Part of the charm of living abroad is that we receive the New Yorker on the later side - and the delay is consistently inconsistent. (I could read it online, which would also be cheaper, but it's just so much nicer and easier to navigate in print.) One article I read belatedly was Jill Lepore's Baby Talk, ostensibly a review of two recent parenting books/memoirs, but even more so an interesting run-through of the founding of Parents magazine and the birth of the parenting literature genre. (In other words, an article I would have skipped six months ago.)
As Lepore notes, "Middle-class mothers and fathers turned out to be a very well-defined consumer group, easily gulled into buying almost anything that might remedy their parental deficiencies." To which, having bought and studied Baby Bargains and agonized over our registry for longer than necessary, I would have to respond: "Um, yeah."
Lepore does a pretty good job - and, of course, is not the first to do so - dispelling the myth of perfect parenting as hawked by these publications. With which I am in general agreement: there is a concept in psychology (specifically, within the object relations school, attributed to Winnicott) of the "good-enough mother" that makes a lot of sense to me.  Although, on the other hand, I must also admit that - as a first-time, middle-class, and probably insecure parent-to-be - I don't mind getting all the help and support I can get.

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Tuesday, July 7, 2009

He Looks Just Like J!

Last week we had the opportunity to go the hospital where I will be delivering, Clinique Edith Cavell, for some serious sonography. Amazingly, the screen on our doctor's machine, which seems to date back to the '60s, can no longer accommodate our future arrival's full body. I had never seen a 3D/4D (does anyone know what the 4th dimension is?) ultrasound, so I was pretty amazed. The level of detail is mind-boggling . . . down to the very last vertebra and rib, and each of the heart's four chambers - wow. We even got a preview of the little guy's face (complete with nose smushed against my stomach), and the resemblance to J is striking.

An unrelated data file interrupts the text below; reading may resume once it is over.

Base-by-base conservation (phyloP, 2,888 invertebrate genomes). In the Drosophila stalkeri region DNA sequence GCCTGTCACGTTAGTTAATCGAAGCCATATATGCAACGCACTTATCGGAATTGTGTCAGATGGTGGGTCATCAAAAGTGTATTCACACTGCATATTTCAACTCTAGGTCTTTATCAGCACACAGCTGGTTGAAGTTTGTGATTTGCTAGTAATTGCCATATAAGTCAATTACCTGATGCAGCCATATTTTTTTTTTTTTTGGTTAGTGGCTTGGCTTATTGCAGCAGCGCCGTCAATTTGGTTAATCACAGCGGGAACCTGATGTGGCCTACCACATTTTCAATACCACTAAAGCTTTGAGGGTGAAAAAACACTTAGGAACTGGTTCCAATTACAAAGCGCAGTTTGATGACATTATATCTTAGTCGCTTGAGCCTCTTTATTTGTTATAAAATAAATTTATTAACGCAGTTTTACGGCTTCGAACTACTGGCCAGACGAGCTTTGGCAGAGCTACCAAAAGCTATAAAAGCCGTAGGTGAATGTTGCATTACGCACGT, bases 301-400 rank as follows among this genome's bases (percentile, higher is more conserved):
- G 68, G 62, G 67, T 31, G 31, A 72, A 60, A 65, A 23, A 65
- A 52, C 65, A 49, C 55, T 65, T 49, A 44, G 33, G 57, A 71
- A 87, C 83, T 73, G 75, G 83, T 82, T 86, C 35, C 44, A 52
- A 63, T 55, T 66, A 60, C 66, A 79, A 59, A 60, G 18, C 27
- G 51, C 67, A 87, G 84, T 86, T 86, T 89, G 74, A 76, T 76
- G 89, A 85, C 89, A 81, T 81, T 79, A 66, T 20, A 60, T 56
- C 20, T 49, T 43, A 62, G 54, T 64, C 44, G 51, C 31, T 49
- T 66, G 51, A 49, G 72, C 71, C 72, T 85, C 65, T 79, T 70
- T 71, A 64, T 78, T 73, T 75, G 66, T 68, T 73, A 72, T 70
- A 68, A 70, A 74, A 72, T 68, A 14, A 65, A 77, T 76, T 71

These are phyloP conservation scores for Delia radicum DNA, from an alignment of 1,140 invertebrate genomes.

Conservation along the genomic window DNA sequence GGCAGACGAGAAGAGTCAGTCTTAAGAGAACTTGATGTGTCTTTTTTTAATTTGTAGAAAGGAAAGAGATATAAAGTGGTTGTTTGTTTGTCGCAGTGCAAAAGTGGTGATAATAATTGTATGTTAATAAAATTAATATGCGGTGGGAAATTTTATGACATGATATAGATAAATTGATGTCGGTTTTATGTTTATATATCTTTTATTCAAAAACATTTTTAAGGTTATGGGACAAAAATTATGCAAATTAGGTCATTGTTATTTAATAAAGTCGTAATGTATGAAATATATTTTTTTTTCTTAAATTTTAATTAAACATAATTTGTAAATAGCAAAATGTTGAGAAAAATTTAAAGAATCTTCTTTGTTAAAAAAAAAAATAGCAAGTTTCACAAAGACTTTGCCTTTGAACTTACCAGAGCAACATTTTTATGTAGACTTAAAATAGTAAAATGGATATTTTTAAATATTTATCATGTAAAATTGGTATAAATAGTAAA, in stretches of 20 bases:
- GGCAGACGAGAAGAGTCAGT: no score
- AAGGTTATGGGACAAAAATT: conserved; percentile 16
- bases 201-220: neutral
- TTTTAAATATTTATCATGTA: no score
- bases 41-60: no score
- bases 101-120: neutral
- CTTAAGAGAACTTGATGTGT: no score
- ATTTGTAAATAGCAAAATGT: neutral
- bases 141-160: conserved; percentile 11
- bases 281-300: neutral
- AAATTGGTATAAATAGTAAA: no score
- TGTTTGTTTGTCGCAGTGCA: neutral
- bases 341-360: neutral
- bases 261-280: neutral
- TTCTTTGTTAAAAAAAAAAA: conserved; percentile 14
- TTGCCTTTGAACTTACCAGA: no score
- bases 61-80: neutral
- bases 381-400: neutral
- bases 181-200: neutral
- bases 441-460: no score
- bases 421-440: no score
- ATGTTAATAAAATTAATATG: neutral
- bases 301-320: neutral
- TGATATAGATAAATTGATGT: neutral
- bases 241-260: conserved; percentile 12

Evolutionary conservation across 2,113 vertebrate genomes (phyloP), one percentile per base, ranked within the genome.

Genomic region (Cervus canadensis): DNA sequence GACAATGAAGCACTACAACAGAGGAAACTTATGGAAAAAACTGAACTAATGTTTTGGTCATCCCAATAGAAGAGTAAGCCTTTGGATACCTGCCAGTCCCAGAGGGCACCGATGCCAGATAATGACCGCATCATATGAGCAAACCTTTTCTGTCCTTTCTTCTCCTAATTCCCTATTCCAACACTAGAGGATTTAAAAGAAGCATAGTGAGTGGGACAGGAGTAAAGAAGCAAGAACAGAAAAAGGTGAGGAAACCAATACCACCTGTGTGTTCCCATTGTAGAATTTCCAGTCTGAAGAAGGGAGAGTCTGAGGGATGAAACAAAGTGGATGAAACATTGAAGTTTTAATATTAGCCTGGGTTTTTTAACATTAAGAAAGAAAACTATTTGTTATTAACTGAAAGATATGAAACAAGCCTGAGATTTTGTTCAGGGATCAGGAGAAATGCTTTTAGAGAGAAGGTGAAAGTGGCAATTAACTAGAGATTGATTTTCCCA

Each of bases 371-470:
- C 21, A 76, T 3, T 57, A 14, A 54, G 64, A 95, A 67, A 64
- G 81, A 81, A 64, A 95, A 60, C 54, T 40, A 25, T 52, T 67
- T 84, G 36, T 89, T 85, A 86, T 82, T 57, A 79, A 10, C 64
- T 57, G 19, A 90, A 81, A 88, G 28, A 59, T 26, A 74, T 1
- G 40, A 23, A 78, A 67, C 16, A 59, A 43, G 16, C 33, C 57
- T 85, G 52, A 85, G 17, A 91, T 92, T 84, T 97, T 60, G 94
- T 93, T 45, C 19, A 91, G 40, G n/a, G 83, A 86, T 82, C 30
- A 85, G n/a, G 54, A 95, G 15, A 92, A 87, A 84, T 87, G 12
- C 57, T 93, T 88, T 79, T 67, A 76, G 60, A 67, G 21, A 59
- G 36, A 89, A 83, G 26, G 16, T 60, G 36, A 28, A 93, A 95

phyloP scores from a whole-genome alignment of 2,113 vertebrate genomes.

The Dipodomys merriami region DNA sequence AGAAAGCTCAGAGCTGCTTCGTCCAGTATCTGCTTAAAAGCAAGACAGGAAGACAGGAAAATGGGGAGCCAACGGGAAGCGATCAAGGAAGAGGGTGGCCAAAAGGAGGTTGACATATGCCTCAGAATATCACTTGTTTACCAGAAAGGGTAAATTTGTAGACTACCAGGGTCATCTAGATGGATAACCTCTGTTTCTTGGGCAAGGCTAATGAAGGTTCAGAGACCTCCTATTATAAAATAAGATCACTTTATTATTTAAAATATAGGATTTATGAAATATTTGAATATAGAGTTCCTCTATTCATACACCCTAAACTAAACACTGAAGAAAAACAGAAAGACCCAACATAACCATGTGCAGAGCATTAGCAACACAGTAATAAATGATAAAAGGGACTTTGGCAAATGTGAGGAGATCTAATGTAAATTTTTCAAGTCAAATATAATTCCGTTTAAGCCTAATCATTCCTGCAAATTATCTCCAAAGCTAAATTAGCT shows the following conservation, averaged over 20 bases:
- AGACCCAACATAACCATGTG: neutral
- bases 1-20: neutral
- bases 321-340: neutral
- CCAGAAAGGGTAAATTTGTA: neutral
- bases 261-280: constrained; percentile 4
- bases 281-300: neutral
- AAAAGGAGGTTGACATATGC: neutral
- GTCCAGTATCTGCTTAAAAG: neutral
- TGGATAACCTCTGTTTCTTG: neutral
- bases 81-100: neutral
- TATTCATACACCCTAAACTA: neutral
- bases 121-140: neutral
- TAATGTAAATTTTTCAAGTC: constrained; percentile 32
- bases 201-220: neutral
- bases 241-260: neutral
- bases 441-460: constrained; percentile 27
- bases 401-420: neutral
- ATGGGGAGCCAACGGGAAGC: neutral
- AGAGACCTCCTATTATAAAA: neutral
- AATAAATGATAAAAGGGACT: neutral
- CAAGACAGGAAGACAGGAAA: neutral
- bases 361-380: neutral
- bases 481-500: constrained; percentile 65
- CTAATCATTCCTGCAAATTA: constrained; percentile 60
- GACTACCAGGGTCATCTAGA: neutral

Unwarranted Abuse

I read with shock and horror the comments posted recently to a Motherlode posting on the NYT site about one woman's first-hand experience adopting a girl with special needs from China. (Full disclosure: my sister works for this person, Jenny Johnson, at Hometta. I've only met Jenny once.) Granted, any comments list on any blog in any corner of cyberspace tends to be populated with at least biting acerbity, if not malignant slander. But Jenny, whose contribution I found quite moving, is actually going through the effort of adopting a girl with scoliosis all the way from China. And trust me, counter to some of the commenters' suggestions, this little girl would not be better off if she stayed in China, even if that would spare her the culture shock of intercountry adoption.